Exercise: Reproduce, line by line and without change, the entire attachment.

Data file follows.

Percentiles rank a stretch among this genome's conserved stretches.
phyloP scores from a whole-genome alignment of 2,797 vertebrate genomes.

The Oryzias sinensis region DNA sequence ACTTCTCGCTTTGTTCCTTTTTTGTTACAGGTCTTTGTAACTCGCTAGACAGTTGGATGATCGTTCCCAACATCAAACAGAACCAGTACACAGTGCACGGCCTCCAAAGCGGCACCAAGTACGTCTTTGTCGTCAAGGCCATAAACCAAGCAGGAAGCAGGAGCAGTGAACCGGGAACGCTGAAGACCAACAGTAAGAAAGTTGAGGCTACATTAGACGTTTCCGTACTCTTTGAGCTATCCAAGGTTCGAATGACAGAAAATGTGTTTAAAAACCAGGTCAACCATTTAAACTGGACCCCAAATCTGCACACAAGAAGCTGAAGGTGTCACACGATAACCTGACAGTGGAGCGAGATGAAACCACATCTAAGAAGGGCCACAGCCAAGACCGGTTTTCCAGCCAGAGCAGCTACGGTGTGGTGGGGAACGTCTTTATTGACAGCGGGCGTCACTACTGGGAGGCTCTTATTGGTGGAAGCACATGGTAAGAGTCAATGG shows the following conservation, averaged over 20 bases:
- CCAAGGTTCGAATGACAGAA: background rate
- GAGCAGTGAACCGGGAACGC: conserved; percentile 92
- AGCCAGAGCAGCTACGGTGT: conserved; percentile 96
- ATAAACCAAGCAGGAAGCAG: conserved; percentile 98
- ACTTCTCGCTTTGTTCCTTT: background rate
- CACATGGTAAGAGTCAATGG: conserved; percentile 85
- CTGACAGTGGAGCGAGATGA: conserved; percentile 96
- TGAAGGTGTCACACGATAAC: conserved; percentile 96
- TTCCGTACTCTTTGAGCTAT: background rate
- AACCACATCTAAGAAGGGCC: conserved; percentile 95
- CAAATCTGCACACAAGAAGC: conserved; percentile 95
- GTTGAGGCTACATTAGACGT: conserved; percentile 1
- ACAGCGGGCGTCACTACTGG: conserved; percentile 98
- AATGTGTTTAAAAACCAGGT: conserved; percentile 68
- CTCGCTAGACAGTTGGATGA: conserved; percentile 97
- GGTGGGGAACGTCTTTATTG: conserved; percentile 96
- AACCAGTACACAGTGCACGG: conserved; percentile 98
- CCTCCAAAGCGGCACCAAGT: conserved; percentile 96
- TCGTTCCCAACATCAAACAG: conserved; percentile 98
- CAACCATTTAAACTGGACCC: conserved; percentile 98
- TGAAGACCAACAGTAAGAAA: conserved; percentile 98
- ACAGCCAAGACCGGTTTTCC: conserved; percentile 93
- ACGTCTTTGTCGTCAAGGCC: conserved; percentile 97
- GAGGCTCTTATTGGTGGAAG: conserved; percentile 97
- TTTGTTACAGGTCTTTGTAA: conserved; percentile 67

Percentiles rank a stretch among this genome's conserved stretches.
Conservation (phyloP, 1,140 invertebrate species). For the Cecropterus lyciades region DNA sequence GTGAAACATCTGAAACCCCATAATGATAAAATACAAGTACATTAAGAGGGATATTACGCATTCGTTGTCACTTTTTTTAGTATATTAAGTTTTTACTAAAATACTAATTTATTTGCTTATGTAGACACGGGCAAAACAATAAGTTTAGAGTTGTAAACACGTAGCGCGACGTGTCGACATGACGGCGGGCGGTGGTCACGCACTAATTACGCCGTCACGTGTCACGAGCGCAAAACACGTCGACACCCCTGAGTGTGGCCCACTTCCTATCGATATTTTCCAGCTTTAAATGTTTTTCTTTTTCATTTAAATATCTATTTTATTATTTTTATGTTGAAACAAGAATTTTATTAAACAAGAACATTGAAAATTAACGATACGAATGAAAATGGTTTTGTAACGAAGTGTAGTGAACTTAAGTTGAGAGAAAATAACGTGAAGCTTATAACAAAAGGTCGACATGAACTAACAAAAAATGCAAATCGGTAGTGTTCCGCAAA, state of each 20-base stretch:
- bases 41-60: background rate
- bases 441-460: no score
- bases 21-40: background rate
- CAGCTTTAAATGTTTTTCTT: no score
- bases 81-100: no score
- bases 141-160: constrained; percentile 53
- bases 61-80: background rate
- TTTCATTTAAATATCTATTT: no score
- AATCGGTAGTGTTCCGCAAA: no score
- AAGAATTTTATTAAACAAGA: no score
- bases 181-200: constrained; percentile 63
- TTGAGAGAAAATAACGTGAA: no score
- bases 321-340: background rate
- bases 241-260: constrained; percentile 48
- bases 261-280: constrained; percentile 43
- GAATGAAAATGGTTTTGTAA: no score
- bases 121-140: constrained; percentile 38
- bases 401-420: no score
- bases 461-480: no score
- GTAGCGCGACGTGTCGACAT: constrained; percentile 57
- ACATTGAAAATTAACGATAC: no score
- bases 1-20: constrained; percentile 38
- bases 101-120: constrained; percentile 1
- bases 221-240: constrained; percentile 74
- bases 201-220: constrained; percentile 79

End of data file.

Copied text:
Percentiles rank a stretch among this genome's conserved stretches.
phyloP scores from a whole-genome alignment of 2,797 vertebrate genomes.

The Oryzias sinensis region DNA sequence ACTTCTCGCTTTGTTCCTTTTTTGTTACAGGTCTTTGTAACTCGCTAGACAGTTGGATGATCGTTCCCAACATCAAACAGAACCAGTACACAGTGCACGGCCTCCAAAGCGGCACCAAGTACGTCTTTGTCGTCAAGGCCATAAACCAAGCAGGAAGCAGGAGCAGTGAACCGGGAACGCTGAAGACCAACAGTAAGAAAGTTGAGGCTACATTAGACGTTTCCGTACTCTTTGAGCTATCCAAGGTTCGAATGACAGAAAATGTGTTTAAAAACCAGGTCAACCATTTAAACTGGACCCCAAATCTGCACACAAGAAGCTGAAGGTGTCACACGATAACCTGACAGTGGAGCGAGATGAAACCACATCTAAGAAGGGCCACAGCCAAGACCGGTTTTCCAGCCAGAGCAGCTACGGTGTGGTGGGGAACGTCTTTATTGACAGCGGGCGTCACTACTGGGAGGCTCTTATTGGTGGAAGCACATGGTAAGAGTCAATGG shows the following conservation, averaged over 20 bases:
- CCAAGGTTCGAATGACAGAA: background rate
- GAGCAGTGAACCGGGAACGC: conserved; percentile 92
- AGCCAGAGCAGCTACGGTGT: conserved; percentile 96
- ATAAACCAAGCAGGAAGCAG: conserved; percentile 98
- ACTTCTCGCTTTGTTCCTTT: background rate
- CACATGGTAAGAGTCAATGG: conserved; percentile 85
- CTGACAGTGGAGCGAGATGA: conserved; percentile 96
- TGAAGGTGTCACACGATAAC: conserved; percentile 96
- TTCCGTACTCTTTGAGCTAT: background rate
- AACCACATCTAAGAAGGGCC: conserved; percentile 95
- CAAATCTGCACACAAGAAGC: conserved; percentile 95
- GTTGAGGCTACATTAGACGT: conserved; percentile 1
- ACAGCGGGCGTCACTACTGG: conserved; percentile 98
- AATGTGTTTAAAAACCAGGT: conserved; percentile 68
- CTCGCTAGACAGTTGGATGA: conserved; percentile 97
- GGTGGGGAACGTCTTTATTG: conserved; percentile 96
- AACCAGTACACAGTGCACGG: conserved; percentile 98
- CCTCCAAAGCGGCACCAAGT: conserved; percentile 96
- TCGTTCCCAACATCAAACAG: conserved; percentile 98
- CAACCATTTAAACTGGACCC: conserved; percentile 98
- TGAAGACCAACAGTAAGAAA: conserved; percentile 98
- ACAGCCAAGACCGGTTTTCC: conserved; percentile 93
- ACGTCTTTGTCGTCAAGGCC: conserved; percentile 97
- GAGGCTCTTATTGGTGGAAG: conserved; percentile 97
- TTTGTTACAGGTCTTTGTAA: conserved; percentile 67

Percentiles rank a stretch among this genome's conserved stretches.
Conservation (phyloP, 1,140 invertebrate species). For the Cecropterus lyciades region DNA sequence GTGAAACATCTGAAACCCCATAATGATAAAATACAAGTACATTAAGAGGGATATTACGCATTCGTTGTCACTTTTTTTAGTATATTAAGTTTTTACTAAAATACTAATTTATTTGCTTATGTAGACACGGGCAAAACAATAAGTTTAGAGTTGTAAACACGTAGCGCGACGTGTCGACATGACGGCGGGCGGTGGTCACGCACTAATTACGCCGTCACGTGTCACGAGCGCAAAACACGTCGACACCCCTGAGTGTGGCCCACTTCCTATCGATATTTTCCAGCTTTAAATGTTTTTCTTTTTCATTTAAATATCTATTTTATTATTTTTATGTTGAAACAAGAATTTTATTAAACAAGAACATTGAAAATTAACGATACGAATGAAAATGGTTTTGTAACGAAGTGTAGTGAACTTAAGTTGAGAGAAAATAACGTGAAGCTTATAACAAAAGGTCGACATGAACTAACAAAAAATGCAAATCGGTAGTGTTCCGCAAA, state of each 20-base stretch:
- bases 41-60: background rate
- bases 441-460: no score
- bases 21-40: background rate
- CAGCTTTAAATGTTTTTCTT: no score
- bases 81-100: no score
- bases 141-160: constrained; percentile 53
- bases 61-80: background rate
- TTTCATTTAAATATCTATTT: no score
- AATCGGTAGTGTTCCGCAAA: no score
- AAGAATTTTATTAAACAAGA: no score
- bases 181-200: constrained; percentile 63
- TTGAGAGAAAATAACGTGAA: no score
- bases 321-340: background rate
- bases 241-260: constrained; percentile 48
- bases 261-280: constrained; percentile 43
- GAATGAAAATGGTTTTGTAA: no score
- bases 121-140: constrained; percentile 38
- bases 401-420: no score
- bases 461-480: no score
- GTAGCGCGACGTGTCGACAT: constrained; percentile 57
- ACATTGAAAATTAACGATAC: no score
- bases 1-20: constrained; percentile 38
- bases 101-120: constrained; percentile 1
- bases 221-240: constrained; percentile 74
- bases 201-220: constrained; percentile 79